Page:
September 20, 2017

IPFS: The Most Interesting Internet Technology You’ve Never Heard Of

2015-09-09_07-53-03Slinging across my Twitter feed came this: “HTTP is obsolete. It’s time for the distributed, permanent web.” Intrigued, I went to take a look. It wasn’t long before my jaw dropped open. What the post was describing was a nascent technology and protocol that was like a combination of the best parts of BitTorrent and Bitcoin combined with web capabilities.

Modestly dubbed the “InterPlanetary File System” or IPFS, it is described as:

A peer-to-peer distributed file system that seeks to connect all computing devices with the same system of files. In some ways, IPFS is similar to the Web, but IPFS could be seen as a single BitTorrent swarm, exchanging objects within one Git repository. In other words, IPFS provides a high throughput content-addressed block storage model, with content-addressed hyperlinks. This forms…a data structure upon which one can build versioned file systems, blockchains, and even a Permanent Web. IPFS combines a distributed hashtable, an incentivized block exchange, and a self-certifying namespace. IPFS has no single point of failure, and nodes do not need to trust each other.

But what makes this even more compelling is that Neocities has made all of its tens of thousands of hosted websites “available for viewing, archiving, and hosting by any IPFS node in the world.” In other words, anyone can archive any of those websites through a simple command.

Neocities is betting big on IPFS, even to the point of declaring it to be a replacement of HTTP (and they list a number of problems with HTTP that IPFS solves).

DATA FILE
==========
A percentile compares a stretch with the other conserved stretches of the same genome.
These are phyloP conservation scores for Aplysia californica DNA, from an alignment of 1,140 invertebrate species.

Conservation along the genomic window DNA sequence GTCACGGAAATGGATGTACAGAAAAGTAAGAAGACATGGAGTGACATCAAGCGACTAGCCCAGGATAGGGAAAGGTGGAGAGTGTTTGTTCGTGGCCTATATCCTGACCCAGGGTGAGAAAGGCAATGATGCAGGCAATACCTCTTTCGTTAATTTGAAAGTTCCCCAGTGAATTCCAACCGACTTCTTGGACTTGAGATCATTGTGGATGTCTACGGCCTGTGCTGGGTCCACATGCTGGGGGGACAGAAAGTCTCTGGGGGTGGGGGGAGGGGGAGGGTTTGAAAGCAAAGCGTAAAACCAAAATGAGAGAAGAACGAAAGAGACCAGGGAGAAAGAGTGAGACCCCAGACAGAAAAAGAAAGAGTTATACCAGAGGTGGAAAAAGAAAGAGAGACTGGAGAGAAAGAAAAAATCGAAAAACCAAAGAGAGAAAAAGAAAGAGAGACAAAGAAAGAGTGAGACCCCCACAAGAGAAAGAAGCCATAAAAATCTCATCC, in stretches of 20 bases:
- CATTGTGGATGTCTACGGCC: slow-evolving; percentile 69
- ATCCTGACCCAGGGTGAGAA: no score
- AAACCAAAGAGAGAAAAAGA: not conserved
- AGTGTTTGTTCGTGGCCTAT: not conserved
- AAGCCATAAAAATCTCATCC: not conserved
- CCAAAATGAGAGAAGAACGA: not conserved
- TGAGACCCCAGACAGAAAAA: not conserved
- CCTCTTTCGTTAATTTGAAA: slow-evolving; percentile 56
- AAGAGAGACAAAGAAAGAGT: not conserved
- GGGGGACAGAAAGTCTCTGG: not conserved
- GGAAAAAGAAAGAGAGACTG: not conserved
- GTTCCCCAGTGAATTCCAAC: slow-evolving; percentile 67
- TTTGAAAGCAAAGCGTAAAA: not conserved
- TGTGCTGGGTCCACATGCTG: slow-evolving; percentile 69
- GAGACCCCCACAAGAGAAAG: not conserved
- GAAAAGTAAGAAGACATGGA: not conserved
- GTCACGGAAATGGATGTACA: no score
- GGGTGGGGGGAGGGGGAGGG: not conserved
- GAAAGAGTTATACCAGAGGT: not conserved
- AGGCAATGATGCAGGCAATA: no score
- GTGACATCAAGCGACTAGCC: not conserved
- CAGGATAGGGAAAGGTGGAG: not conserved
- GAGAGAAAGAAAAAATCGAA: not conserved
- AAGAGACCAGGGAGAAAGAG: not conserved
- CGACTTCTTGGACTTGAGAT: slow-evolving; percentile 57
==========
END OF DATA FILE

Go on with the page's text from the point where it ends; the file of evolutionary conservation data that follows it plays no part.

I’m not sure that I’m willing to go that far yet, but it seems clear to me that IPFS offers some interesting and potentially very useful capabilities. Anyone interested in the future of the Internet would be wise to take a closer look.

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Roy Tennant About Roy Tennant

Roy Tennant is a Senior Program Officer for OCLC Research. He is the owner of the Web4Lib and XML4Lib electronic discussions, and the creator and editor of Current Cites, a current awareness newsletter published every month since 1990. His books include "Technology in Libraries: Essays in Honor of Anne Grodzins Lipow" (2008), "Managing the Digital Library" (2004), "XML in Libraries" (2002), "Practical HTML: A Self-Paced Tutorial" (1996), and "Crossing the Internet Threshold: An Instructional Handbook" (1993). Roy wrote a monthly column on digital libraries for Library Journal for a decade and has written numerous articles in other professional journals. In 2003, he received the American Library Association's LITA/Library Hi Tech Award for Excellence in Communication for Continuing Education. Follow him on Twitter @rtennant.

Comments

  1. This sounds like freenet, just with less overhead and probably less security & privacy.